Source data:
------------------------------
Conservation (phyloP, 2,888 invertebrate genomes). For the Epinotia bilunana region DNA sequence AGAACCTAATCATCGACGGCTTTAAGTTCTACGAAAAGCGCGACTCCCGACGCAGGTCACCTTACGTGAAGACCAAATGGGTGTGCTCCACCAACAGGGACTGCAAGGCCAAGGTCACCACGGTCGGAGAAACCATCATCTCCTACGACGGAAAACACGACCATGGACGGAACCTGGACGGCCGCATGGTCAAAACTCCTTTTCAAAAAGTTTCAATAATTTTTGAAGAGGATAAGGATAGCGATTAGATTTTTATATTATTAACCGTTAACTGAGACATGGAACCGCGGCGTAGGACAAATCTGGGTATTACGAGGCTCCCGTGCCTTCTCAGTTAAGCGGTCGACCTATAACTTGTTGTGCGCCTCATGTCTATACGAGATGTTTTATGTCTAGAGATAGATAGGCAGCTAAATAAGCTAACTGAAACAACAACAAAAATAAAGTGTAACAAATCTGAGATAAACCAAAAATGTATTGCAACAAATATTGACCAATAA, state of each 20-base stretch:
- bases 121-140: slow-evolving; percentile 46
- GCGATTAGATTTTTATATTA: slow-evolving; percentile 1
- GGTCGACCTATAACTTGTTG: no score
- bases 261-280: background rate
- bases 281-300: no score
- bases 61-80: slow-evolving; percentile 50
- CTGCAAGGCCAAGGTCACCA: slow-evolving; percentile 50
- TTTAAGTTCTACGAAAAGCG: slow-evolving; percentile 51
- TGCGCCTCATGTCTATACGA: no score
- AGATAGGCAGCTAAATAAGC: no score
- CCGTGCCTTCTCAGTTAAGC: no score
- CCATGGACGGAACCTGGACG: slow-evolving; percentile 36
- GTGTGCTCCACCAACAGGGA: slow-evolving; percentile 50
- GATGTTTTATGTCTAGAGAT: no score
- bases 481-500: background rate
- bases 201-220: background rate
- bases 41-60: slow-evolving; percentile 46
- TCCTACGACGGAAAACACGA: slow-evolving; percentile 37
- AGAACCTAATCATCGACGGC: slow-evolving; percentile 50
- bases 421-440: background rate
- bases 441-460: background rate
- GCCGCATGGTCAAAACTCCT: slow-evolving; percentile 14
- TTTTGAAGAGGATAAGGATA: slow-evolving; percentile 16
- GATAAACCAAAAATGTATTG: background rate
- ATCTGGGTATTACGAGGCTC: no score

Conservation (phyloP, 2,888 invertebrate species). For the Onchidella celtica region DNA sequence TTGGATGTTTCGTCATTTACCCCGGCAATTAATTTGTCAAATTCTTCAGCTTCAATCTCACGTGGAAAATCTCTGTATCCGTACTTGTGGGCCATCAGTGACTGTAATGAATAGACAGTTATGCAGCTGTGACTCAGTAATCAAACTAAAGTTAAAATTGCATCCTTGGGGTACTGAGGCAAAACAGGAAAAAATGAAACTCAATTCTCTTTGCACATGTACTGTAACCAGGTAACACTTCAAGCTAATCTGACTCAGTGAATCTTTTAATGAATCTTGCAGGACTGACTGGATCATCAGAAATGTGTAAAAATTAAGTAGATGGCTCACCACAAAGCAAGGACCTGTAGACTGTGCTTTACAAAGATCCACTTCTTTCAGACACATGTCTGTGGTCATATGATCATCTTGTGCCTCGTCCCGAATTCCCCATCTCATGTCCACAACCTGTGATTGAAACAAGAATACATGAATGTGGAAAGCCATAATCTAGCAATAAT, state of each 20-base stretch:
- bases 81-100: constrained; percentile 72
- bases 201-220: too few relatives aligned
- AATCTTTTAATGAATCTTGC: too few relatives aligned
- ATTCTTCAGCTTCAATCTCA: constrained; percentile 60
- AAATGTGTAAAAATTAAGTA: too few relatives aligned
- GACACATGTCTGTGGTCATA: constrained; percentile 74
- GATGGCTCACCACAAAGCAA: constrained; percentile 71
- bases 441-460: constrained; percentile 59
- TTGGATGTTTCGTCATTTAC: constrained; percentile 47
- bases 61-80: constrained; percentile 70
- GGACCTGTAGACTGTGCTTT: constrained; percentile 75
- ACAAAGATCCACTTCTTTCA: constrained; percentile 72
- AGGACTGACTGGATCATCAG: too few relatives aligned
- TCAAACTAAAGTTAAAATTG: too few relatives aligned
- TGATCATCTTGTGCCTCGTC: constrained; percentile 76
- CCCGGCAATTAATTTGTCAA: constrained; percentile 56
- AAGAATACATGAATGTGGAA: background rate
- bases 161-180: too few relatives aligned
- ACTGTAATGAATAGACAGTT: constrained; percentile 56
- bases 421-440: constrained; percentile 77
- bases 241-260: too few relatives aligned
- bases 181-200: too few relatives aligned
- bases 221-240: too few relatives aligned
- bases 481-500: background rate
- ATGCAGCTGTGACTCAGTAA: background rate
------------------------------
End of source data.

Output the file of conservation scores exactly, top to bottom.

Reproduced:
Conservation (phyloP, 2,888 invertebrate genomes). For the Epinotia bilunana region DNA sequence AGAACCTAATCATCGACGGCTTTAAGTTCTACGAAAAGCGCGACTCCCGACGCAGGTCACCTTACGTGAAGACCAAATGGGTGTGCTCCACCAACAGGGACTGCAAGGCCAAGGTCACCACGGTCGGAGAAACCATCATCTCCTACGACGGAAAACACGACCATGGACGGAACCTGGACGGCCGCATGGTCAAAACTCCTTTTCAAAAAGTTTCAATAATTTTTGAAGAGGATAAGGATAGCGATTAGATTTTTATATTATTAACCGTTAACTGAGACATGGAACCGCGGCGTAGGACAAATCTGGGTATTACGAGGCTCCCGTGCCTTCTCAGTTAAGCGGTCGACCTATAACTTGTTGTGCGCCTCATGTCTATACGAGATGTTTTATGTCTAGAGATAGATAGGCAGCTAAATAAGCTAACTGAAACAACAACAAAAATAAAGTGTAACAAATCTGAGATAAACCAAAAATGTATTGCAACAAATATTGACCAATAA, state of each 20-base stretch:
- bases 121-140: slow-evolving; percentile 46
- GCGATTAGATTTTTATATTA: slow-evolving; percentile 1
- GGTCGACCTATAACTTGTTG: no score
- bases 261-280: background rate
- bases 281-300: no score
- bases 61-80: slow-evolving; percentile 50
- CTGCAAGGCCAAGGTCACCA: slow-evolving; percentile 50
- TTTAAGTTCTACGAAAAGCG: slow-evolving; percentile 51
- TGCGCCTCATGTCTATACGA: no score
- AGATAGGCAGCTAAATAAGC: no score
- CCGTGCCTTCTCAGTTAAGC: no score
- CCATGGACGGAACCTGGACG: slow-evolving; percentile 36
- GTGTGCTCCACCAACAGGGA: slow-evolving; percentile 50
- GATGTTTTATGTCTAGAGAT: no score
- bases 481-500: background rate
- bases 201-220: background rate
- bases 41-60: slow-evolving; percentile 46
- TCCTACGACGGAAAACACGA: slow-evolving; percentile 37
- AGAACCTAATCATCGACGGC: slow-evolving; percentile 50
- bases 421-440: background rate
- bases 441-460: background rate
- GCCGCATGGTCAAAACTCCT: slow-evolving; percentile 14
- TTTTGAAGAGGATAAGGATA: slow-evolving; percentile 16
- GATAAACCAAAAATGTATTG: background rate
- ATCTGGGTATTACGAGGCTC: no score

Conservation (phyloP, 2,888 invertebrate species). For the Onchidella celtica region DNA sequence TTGGATGTTTCGTCATTTACCCCGGCAATTAATTTGTCAAATTCTTCAGCTTCAATCTCACGTGGAAAATCTCTGTATCCGTACTTGTGGGCCATCAGTGACTGTAATGAATAGACAGTTATGCAGCTGTGACTCAGTAATCAAACTAAAGTTAAAATTGCATCCTTGGGGTACTGAGGCAAAACAGGAAAAAATGAAACTCAATTCTCTTTGCACATGTACTGTAACCAGGTAACACTTCAAGCTAATCTGACTCAGTGAATCTTTTAATGAATCTTGCAGGACTGACTGGATCATCAGAAATGTGTAAAAATTAAGTAGATGGCTCACCACAAAGCAAGGACCTGTAGACTGTGCTTTACAAAGATCCACTTCTTTCAGACACATGTCTGTGGTCATATGATCATCTTGTGCCTCGTCCCGAATTCCCCATCTCATGTCCACAACCTGTGATTGAAACAAGAATACATGAATGTGGAAAGCCATAATCTAGCAATAAT, state of each 20-base stretch:
- bases 81-100: constrained; percentile 72
- bases 201-220: too few relatives aligned
- AATCTTTTAATGAATCTTGC: too few relatives aligned
- ATTCTTCAGCTTCAATCTCA: constrained; percentile 60
- AAATGTGTAAAAATTAAGTA: too few relatives aligned
- GACACATGTCTGTGGTCATA: constrained; percentile 74
- GATGGCTCACCACAAAGCAA: constrained; percentile 71
- bases 441-460: constrained; percentile 59
- TTGGATGTTTCGTCATTTAC: constrained; percentile 47
- bases 61-80: constrained; percentile 70
- GGACCTGTAGACTGTGCTTT: constrained; percentile 75
- ACAAAGATCCACTTCTTTCA: constrained; percentile 72
- AGGACTGACTGGATCATCAG: too few relatives aligned
- TCAAACTAAAGTTAAAATTG: too few relatives aligned
- TGATCATCTTGTGCCTCGTC: constrained; percentile 76
- CCCGGCAATTAATTTGTCAA: constrained; percentile 56
- AAGAATACATGAATGTGGAA: background rate
- bases 161-180: too few relatives aligned
- ACTGTAATGAATAGACAGTT: constrained; percentile 56
- bases 421-440: constrained; percentile 77
- bases 241-260: too few relatives aligned
- bases 181-200: too few relatives aligned
- bases 221-240: too few relatives aligned
- bases 481-500: background rate
- ATGCAGCTGTGACTCAGTAA: background rate